A half day's drive to the north is Rome. A beautiful city with a history that is unparalleled. It's incredible to see what the city has to offer to visitors. We mention a few: the Colosseum, the Pantheon, the Trevi Fountain and of course the Vatican. What is so special about Rome is that many art is still visible to everyone without having to buy an expensive ticket and stand in line for hours. Some of the masterpieces you can see for free are: Michelangelo's fabulous images 'Pietà' in St. Peter's Cathedral and the tomb he made for Pope Julius II in the Basilica di San Pietro in Vincoli. And also frescoes by masters like Caravaggio, Raphael, Giotto and again Michelangelo adorn the walls of many churches that are scattered around the city and are free to visit. But Rome also has its downside: mass tourism. We have never visited a city that attracts so many tourists as Rome does. It started for us already on the campsite in the outskirts of Rome where hundreds of schoolchildren occupied mobile homes during their school trip to Rome. The historic centre of Rome is now an open air museum from where Italian life is completely squeezed out by tourism. Everything, absolutely everything in the centre of Rome is nowadays related to tourism (read here include our experience of our visit to the Vatican Museum).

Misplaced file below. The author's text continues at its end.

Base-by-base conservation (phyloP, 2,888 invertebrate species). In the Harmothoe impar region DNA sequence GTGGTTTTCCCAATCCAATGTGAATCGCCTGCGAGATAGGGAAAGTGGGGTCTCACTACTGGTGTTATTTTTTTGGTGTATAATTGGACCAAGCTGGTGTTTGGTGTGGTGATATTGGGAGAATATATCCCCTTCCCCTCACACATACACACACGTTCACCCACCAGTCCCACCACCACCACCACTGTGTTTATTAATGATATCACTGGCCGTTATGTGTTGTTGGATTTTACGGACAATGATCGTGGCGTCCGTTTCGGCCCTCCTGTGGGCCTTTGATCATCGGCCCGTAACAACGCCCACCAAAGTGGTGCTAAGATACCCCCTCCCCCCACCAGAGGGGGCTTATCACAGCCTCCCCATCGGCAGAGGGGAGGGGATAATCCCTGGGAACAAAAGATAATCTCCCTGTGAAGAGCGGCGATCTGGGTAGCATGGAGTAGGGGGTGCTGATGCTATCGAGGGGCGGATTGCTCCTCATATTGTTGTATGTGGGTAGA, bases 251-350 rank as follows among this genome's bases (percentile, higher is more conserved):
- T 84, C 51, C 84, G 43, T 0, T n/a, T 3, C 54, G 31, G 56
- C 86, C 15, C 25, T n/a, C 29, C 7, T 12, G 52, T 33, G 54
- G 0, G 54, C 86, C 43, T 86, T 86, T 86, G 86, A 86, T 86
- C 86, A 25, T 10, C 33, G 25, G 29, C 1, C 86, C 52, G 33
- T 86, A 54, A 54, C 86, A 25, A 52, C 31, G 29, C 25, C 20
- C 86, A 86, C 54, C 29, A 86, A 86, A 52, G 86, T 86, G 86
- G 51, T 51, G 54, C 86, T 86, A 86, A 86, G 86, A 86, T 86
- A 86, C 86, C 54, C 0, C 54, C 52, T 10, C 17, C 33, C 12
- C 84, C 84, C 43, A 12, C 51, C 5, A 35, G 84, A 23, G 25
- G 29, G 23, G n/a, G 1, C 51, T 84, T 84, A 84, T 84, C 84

And because we did not have had enough yet of churches, basilicas and monasteries, we drove after our visit to Rome to Assisi; you probably know: the city of St. Francis of Assisi. Saint Francis was born in 1181 as the son of a rich merchant, but preferred the simple life as a monk than a life in richness. He founded the order of the Franciscans and preached the rest of his life for a greater equality between the poorer and the pope. After Assisi we visited the cities of Siena and Florence. We didn’t really enjoy neither of these cities. The extreme crowds and the fact that nothing can be visited without having to buy an expensive ticket made these two cities the two least enjoyable cities we visited in Italy. We liked for example to see Michelangelo’s famous sculpture ‘David’ which is exhibited in the museum called 'Accademia' in Florence. But an entrance fee of 15 Euro, a queue of several hours and then sharing the museum with thousands of other people is not something we were looking forward to. So, we skipped this opportunity.